Sam Green, a 16-year-old negro boy
who attempted criminal assault at
this place Tuesday night on the 6
year-old daughter of William Karbach.
a German farmer who lives on the
outskirts of the town. The mob
could not break into the cell where
the prisoner was kept, so the leaders
thrust their guns through the opening
of the steel walls and fired three shots.
The negro sank to the floor dead and
the mob quickly dispersed. The negro
protested his innocence to the mob,
but during the day had cornfessed his
guilt to the sheriff. -
Ple~nty of Cheek.
E. S. Holmes, former assistant sta
istican in~ the department of agricul
ure, who was dismissed for selling
otton facts, Wednesday consulted
:cunsel relative to the investigation
f the cotton leaks. It is understood
hat he will take his dismissal from
he department to the courts.
olmes declined to make any state
ent about his case. He returned to
Washington late Wednesday.
Killed for Nothina.
George Brown, a well known farmer
f Wetzel county, living near New
~artinsville,W. Va., shot and killed
William Williams, a fifteen-year-old
oy, Wednesday morning because he
ound him picking blackberries on his
proprty. ronwn was arrested.
A FATAL HEAT WAV2.
Many Prostrations and Deaths in the
A dispatch from New York says an
area of Oppressive heat, that brings to
mind with unpleasant vividness the
record-breaging summer of 1901, has
settled down over the eastern and
New Englard States, already num
bering hundreds among its vi-tims
and causing indescribable suff ering
for thousands in this and other cities.
From all points Wednesday night
came the story of the hottest day o!
the summe,, attended with frequent
prostrations and not a few deaths.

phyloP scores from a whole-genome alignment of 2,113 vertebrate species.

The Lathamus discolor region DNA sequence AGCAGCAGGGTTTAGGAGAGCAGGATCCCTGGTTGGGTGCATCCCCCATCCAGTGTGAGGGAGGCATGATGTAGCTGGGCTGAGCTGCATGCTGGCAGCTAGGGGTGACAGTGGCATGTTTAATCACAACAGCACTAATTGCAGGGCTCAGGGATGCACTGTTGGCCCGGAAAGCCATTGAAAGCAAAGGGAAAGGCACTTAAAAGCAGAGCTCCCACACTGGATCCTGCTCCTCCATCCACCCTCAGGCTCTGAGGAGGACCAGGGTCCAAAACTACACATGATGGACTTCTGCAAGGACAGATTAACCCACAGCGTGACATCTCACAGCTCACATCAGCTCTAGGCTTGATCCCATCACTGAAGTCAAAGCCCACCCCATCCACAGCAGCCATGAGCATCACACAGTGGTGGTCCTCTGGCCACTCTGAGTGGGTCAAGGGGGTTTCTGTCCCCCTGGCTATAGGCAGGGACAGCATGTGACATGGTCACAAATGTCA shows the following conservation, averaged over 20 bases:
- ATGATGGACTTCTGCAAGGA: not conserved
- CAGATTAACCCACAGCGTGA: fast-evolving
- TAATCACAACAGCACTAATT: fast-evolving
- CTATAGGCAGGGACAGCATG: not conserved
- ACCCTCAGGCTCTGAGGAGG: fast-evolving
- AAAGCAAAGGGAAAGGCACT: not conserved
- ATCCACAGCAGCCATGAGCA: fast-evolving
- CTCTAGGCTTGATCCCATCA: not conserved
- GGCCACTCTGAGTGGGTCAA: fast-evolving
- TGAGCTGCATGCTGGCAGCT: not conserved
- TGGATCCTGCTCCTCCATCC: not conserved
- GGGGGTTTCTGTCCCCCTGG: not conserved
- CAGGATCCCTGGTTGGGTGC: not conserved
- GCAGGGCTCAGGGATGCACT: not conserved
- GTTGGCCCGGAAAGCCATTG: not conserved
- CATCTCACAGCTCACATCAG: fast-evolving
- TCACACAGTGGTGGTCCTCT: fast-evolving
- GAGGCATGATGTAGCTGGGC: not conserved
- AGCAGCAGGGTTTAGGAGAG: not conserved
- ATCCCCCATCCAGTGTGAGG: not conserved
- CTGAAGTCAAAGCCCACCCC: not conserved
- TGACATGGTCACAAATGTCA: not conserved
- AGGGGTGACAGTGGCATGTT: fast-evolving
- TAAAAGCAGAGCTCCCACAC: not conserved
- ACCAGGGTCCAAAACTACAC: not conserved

Philadelphia reported a max'mm
temperature of 98 3, the highest fig
ure oficially noted. In this city the
weather bureau's high mark was 96,
while in Boston, where the sun's ray
are wont to be tempered by an Easl
wind, a temperature of 94 was re
Following are the maximum term
peratures fflicially reported in the
larger cities, with the known cases 01
prostration and death:
Tem. tions. Death
New York 96 187 23
PAladelphia 98 3 50 5
Baltimo:e 87 3 6 1
Washington 95 6 -
Boston 94 4 1
Pittsburg 93 26 13
Buffalo 78 2 1
(Ln the above table the total o:
prostrations includes the fatalities )
"Jke" Cook, keaper of the monke
house at Central park, famous as ax
elephant trainer and the idol of ,b
children who frequent the zoo, wa
am'Jng Wednesd-ys victims. Tho
other keepe s had complained <f thi
heat and Cook, volunteering to hel
them with their duties, overexerte
himself, was stricken and died.
Early in the day the hot wave In
vaded the stock exchange, and its ef
feet was quickly apparent upon thi
traders. Many of the leadirg. opera
tors deserted the floor and the mar
ket became listleis and dull.
To add to the unavoidable physica
suff.rings, Brooklyn was toreatenet
with a water famine, while the wholi
city was startled by a prospaet of ,
strike of the ice men. An expecte<
strike in Manhattan did not material
ize. ~ A few ice wagon drivers stoppei
work, but deliveries continued.
Prompt measures were t'.en b:
the police and park commissioners t
alleviate in some degree the suiferini
of the public. Orders were issuu
keeping open throughout the nigh
the park gates and thousands of men
women and children deserted'crowdei
and stifling apartments for a bed upo
the cool grass.
A SENSATIONAL REPORT
That R K. Dargan Did Not Commi
Suicide as heported. -
A story was in circulation last wee,
that former President Rbert Keitl
Dargan, of the Independent Cotttol
Mill Company of Darlington, did no
commit snicide, and in fact is no
dead. Tne rumor states that th
body has never been viewed by th
jury, and the only time that it wa
seen by the coroner was when th
ciunty official was called to the las
office and found the rormer (ffB~e
seated In a chair at a desk, with thn
whiskey, and cartolic acid on tin
desk. According to the story, Mn
Dargan was carried to his home In
closed carriage. It is said that thn
stricken home was dosed to callers
and nobody saw Mr. Dargan in tin
ca- ket, which was later interred, afte
services performed by two ministeri
The story question whether thi
casket contained Mr. Dargan's body
and it is said that the insurance com
pany, the state agent of which is lo
cited at Columbia, is investigatini
the matter, with a view of ascertain
ing whether Mr. Dargan really diet
and was buied. It is argued tha
whiskey is an antidote for carbolia
acid poison, with which Mr. Dargai
is said to have killed himself, and tha
as long as whiskey Is drunk the aci<
can be safely taken into the system
The presence of the whiskey on thi
desk near the suicide, is cited to shoi
a possible knowledge of this fact, and